hylton trees bundled

Bundled wires needed

Trees can coexist well with utility wires to “camouflage” the poles and wires while assuring safe and reliable electric service.  What needs to be done? In urban areas, poles with crossarms need to be replaced with “bundled” wires using spacer cables. 

Crossarms take up an enormous amount of space, requiring utility tree pruners to disfigure trees to provide enough clearance from the wires.  Note the pole at left has a crossarm carrying four wires.  But about 50 feet to the left of the crossarm, the wires have been “bundled” together and separated with a a cross-shaped plastic “spacer” that separates the wires.  Bundled wiring requires far less clearance, because trees can grow around and over bundled wiring






Trees can grow around bundled wires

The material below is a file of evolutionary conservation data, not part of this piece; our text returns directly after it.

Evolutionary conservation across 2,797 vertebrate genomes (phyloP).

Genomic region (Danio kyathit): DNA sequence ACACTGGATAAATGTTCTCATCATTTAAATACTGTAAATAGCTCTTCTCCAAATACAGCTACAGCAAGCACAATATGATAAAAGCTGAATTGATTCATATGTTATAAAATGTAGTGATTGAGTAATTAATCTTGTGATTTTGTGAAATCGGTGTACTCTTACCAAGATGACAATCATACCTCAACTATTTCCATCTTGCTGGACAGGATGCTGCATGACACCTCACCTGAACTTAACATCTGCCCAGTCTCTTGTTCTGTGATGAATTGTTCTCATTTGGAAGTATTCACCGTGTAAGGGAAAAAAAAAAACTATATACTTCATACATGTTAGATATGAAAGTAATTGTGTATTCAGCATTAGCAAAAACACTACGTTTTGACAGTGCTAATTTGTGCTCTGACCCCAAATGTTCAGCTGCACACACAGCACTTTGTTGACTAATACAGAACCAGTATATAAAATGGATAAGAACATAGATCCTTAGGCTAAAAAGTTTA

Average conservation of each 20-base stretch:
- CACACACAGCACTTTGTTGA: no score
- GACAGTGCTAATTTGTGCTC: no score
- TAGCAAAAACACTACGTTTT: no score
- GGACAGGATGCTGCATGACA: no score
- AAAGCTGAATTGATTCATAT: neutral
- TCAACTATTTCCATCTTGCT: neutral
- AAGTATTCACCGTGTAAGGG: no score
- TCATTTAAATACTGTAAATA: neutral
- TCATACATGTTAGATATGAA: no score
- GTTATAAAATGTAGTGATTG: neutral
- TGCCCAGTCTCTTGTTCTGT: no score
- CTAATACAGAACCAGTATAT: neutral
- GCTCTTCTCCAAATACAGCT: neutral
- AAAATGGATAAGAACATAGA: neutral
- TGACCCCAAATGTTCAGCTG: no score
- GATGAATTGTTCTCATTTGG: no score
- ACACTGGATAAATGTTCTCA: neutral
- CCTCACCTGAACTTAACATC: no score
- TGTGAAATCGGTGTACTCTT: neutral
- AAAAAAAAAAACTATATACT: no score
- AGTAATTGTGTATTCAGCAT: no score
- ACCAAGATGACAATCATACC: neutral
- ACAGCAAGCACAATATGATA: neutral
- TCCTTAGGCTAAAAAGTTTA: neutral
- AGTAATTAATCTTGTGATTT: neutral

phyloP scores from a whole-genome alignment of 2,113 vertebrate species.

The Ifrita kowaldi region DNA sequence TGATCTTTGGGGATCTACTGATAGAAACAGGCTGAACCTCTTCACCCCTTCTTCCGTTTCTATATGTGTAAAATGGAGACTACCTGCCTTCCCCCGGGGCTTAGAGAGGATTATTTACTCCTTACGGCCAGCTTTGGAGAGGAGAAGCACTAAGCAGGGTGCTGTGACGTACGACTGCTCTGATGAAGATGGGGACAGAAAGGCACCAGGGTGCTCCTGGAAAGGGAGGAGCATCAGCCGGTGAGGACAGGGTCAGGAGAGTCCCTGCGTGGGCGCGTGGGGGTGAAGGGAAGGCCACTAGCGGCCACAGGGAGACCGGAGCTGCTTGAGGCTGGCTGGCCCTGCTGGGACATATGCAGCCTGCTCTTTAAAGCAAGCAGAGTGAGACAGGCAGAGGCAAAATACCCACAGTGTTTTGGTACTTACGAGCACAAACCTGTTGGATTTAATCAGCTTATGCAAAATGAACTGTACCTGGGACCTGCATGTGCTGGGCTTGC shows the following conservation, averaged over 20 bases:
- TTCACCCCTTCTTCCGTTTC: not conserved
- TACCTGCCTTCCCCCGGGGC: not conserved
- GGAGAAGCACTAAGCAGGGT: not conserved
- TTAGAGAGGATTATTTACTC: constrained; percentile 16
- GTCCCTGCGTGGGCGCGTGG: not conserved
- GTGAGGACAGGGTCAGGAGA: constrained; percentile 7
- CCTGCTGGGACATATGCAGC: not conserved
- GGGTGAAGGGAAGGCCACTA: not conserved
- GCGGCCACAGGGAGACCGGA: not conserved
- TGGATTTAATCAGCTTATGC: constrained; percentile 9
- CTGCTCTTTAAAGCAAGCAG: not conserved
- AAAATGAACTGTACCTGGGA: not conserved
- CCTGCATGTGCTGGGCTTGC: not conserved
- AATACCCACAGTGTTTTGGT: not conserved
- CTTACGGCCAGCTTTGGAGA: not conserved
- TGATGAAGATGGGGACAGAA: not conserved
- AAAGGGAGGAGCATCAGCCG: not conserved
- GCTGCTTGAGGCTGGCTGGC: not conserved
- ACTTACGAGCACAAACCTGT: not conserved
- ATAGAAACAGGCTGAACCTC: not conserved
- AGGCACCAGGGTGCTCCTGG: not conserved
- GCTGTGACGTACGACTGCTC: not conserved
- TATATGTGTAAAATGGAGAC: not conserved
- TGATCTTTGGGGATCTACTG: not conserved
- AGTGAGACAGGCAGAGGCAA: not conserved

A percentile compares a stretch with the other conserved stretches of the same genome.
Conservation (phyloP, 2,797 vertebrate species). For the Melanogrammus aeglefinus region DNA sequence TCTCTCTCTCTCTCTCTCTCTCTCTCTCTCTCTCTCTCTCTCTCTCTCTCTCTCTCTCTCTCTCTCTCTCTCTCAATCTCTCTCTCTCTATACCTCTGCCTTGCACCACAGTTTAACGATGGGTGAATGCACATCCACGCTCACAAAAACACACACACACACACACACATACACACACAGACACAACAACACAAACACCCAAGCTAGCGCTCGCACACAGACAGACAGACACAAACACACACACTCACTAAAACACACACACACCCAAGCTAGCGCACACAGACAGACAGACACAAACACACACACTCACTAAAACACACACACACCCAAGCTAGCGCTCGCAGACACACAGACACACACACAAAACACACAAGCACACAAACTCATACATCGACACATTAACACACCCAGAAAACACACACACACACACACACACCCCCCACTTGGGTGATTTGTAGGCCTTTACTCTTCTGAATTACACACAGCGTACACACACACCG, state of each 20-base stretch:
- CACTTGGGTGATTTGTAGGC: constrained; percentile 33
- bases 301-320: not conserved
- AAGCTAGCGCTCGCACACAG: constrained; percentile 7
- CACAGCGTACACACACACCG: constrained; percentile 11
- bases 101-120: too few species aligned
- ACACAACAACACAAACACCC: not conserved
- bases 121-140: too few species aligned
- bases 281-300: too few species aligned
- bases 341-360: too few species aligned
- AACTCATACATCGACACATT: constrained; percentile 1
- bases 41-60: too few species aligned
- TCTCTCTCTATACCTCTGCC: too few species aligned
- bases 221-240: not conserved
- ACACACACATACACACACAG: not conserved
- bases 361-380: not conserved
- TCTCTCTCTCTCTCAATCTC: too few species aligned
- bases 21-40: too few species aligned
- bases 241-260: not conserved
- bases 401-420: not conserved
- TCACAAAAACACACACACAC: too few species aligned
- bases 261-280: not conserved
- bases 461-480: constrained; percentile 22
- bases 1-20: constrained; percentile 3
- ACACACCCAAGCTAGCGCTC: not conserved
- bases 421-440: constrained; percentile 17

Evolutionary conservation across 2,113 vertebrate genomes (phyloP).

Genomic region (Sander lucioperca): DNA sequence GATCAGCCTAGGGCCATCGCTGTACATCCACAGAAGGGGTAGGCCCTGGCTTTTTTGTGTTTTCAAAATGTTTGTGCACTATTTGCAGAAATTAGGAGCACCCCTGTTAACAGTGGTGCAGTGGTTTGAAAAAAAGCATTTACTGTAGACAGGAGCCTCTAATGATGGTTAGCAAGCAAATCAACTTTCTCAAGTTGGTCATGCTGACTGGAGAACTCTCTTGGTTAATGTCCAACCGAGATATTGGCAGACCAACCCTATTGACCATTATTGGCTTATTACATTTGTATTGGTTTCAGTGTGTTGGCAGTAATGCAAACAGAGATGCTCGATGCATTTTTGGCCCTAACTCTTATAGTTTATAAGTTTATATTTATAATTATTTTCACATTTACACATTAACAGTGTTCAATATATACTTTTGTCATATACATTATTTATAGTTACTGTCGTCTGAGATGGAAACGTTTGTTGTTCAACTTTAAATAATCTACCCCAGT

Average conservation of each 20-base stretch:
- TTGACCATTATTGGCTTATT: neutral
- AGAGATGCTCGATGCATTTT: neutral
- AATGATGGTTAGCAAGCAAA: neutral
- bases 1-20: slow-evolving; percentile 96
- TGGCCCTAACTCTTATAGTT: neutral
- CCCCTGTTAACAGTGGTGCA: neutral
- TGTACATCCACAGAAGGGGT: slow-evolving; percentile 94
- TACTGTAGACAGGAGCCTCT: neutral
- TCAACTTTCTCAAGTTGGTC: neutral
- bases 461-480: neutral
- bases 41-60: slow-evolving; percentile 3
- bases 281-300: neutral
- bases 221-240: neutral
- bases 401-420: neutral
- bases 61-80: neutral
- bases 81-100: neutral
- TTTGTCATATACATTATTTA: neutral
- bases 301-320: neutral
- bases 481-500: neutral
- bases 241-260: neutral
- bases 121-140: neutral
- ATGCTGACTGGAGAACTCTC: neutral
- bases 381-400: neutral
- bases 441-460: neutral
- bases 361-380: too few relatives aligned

Thanks to bundled wiring, this maple tree is growing up and around the electric line.  If there were a number of these trees in a row, the utility line would be almost invisible from the street.


Trees can hide bundled wires in winter and summer

The photo above and those below show the same trees in both winter and summer. They demonstrate how trees can hide utility wires throughout the year.  Because the tree limbs have been allowed to grow up and around the power lines, it is difficult to see them from the street.